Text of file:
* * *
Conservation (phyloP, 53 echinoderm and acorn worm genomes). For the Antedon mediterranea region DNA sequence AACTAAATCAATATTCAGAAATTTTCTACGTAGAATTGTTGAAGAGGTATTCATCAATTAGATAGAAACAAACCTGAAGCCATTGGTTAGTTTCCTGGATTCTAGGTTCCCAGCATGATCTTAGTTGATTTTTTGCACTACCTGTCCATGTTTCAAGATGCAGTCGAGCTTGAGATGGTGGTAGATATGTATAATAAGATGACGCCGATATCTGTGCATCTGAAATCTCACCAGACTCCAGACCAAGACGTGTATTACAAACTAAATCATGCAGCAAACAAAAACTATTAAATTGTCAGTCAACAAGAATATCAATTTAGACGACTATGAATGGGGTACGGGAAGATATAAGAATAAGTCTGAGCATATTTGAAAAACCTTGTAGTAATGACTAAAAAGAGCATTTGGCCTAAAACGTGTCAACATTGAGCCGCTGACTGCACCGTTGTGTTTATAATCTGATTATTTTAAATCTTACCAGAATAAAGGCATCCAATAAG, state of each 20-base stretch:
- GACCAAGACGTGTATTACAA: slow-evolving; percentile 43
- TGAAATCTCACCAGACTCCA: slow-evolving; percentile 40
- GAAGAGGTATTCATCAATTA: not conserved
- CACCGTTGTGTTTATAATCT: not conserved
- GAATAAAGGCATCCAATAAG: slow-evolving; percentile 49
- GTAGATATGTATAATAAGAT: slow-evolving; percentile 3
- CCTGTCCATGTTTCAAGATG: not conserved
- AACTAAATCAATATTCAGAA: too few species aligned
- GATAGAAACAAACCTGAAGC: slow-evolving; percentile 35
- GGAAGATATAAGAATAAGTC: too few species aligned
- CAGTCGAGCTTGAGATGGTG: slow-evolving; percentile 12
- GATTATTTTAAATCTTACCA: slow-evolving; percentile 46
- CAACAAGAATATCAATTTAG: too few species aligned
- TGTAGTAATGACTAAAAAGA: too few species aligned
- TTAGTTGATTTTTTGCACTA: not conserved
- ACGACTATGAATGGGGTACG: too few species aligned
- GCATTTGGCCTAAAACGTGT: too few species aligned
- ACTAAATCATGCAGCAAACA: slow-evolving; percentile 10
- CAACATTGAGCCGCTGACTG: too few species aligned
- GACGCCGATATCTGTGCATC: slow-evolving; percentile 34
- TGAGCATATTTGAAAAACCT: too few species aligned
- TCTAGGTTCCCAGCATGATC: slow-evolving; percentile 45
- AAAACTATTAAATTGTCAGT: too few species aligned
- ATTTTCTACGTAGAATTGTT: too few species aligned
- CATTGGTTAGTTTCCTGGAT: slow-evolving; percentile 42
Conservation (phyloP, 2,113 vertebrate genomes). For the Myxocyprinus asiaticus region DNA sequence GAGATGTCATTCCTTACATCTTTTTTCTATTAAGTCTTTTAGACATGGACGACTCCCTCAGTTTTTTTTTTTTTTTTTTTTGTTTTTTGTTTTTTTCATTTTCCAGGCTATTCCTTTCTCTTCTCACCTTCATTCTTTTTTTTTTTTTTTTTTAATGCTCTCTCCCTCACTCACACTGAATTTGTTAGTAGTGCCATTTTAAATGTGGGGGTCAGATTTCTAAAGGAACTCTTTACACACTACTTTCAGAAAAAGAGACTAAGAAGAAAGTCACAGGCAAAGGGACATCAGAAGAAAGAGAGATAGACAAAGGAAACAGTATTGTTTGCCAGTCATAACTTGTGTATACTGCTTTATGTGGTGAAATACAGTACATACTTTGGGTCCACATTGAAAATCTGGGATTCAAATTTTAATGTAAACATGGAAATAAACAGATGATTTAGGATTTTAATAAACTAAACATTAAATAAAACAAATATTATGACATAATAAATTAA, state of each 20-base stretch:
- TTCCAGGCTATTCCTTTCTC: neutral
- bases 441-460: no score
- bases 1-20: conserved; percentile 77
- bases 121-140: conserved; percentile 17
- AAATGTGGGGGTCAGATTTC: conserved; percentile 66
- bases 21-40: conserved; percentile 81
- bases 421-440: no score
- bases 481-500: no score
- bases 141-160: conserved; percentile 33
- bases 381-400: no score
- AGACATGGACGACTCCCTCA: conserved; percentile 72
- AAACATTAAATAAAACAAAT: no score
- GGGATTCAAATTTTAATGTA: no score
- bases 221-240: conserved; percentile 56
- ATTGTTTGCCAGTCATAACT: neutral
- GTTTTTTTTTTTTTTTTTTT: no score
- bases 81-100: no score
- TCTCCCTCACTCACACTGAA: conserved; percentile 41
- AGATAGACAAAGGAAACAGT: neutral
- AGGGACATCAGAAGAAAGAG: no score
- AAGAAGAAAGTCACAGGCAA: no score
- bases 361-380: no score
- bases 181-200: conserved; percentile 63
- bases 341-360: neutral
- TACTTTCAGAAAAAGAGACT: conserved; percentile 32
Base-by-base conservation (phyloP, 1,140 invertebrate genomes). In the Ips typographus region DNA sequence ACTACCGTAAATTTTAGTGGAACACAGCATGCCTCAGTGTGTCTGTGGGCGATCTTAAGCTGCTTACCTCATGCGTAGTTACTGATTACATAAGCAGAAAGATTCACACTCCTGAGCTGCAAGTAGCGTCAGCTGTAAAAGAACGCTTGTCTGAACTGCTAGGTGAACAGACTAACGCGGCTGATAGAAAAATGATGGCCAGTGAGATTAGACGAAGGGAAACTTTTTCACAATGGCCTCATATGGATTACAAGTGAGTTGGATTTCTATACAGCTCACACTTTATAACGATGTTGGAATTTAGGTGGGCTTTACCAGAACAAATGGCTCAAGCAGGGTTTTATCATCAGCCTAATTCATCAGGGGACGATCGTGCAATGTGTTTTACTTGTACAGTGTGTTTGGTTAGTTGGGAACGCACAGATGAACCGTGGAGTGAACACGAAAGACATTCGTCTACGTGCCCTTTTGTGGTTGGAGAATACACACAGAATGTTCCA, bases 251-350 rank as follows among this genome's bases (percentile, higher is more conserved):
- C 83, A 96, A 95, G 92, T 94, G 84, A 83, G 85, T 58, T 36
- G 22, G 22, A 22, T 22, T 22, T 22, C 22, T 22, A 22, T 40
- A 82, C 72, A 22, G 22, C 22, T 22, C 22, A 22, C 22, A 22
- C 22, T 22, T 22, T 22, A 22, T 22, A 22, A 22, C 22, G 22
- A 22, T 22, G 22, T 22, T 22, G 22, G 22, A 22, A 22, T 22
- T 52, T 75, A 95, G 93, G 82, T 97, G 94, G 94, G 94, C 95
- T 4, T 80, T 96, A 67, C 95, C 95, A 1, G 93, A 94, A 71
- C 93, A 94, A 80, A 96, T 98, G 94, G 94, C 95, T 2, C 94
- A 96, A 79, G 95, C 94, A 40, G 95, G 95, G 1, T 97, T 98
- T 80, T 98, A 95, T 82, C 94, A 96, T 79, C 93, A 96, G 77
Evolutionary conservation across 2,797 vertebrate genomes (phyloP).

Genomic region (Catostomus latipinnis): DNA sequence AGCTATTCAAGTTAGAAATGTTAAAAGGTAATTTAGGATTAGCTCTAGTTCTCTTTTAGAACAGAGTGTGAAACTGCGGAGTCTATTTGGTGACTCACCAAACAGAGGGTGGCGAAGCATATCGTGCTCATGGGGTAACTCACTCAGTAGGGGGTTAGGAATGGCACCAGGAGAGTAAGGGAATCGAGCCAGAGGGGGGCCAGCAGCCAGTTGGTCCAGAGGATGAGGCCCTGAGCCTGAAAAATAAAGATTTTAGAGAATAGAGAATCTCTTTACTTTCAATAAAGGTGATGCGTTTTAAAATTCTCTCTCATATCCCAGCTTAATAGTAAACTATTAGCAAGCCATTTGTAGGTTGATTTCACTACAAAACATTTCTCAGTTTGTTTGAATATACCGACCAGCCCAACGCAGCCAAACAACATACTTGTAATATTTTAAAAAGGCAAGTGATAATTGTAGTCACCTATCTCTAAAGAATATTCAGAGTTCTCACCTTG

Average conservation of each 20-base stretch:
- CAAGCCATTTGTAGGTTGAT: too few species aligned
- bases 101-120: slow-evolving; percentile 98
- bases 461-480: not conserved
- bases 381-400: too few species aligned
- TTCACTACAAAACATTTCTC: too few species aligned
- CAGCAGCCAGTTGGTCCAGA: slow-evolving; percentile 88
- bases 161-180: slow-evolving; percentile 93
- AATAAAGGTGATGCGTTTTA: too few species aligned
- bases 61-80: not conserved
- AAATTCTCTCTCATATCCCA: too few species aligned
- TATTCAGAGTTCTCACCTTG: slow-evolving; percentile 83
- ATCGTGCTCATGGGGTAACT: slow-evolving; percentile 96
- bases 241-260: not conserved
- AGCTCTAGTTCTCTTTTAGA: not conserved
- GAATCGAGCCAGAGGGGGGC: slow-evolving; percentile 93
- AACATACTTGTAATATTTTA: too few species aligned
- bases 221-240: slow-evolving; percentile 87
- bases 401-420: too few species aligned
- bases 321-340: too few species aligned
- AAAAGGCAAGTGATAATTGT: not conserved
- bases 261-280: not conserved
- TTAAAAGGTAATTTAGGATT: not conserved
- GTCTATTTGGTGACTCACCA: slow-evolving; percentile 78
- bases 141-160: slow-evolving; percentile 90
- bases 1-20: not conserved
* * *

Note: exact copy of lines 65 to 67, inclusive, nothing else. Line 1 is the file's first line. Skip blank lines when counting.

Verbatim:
Genomic region (Catostomus latipinnis): DNA sequence AGCTATTCAAGTTAGAAATGTTAAAAGGTAATTTAGGATTAGCTCTAGTTCTCTTTTAGAACAGAGTGTGAAACTGCGGAGTCTATTTGGTGACTCACCAAACAGAGGGTGGCGAAGCATATCGTGCTCATGGGGTAACTCACTCAGTAGGGGGTTAGGAATGGCACCAGGAGAGTAAGGGAATCGAGCCAGAGGGGGGCCAGCAGCCAGTTGGTCCAGAGGATGAGGCCCTGAGCCTGAAAAATAAAGATTTTAGAGAATAGAGAATCTCTTTACTTTCAATAAAGGTGATGCGTTTTAAAATTCTCTCTCATATCCCAGCTTAATAGTAAACTATTAGCAAGCCATTTGTAGGTTGATTTCACTACAAAACATTTCTCAGTTTGTTTGAATATACCGACCAGCCCAACGCAGCCAAACAACATACTTGTAATATTTTAAAAAGGCAAGTGATAATTGTAGTCACCTATCTCTAAAGAATATTCAGAGTTCTCACCTTG

Average conservation of each 20-base stretch:
- CAAGCCATTTGTAGGTTGAT: too few species aligned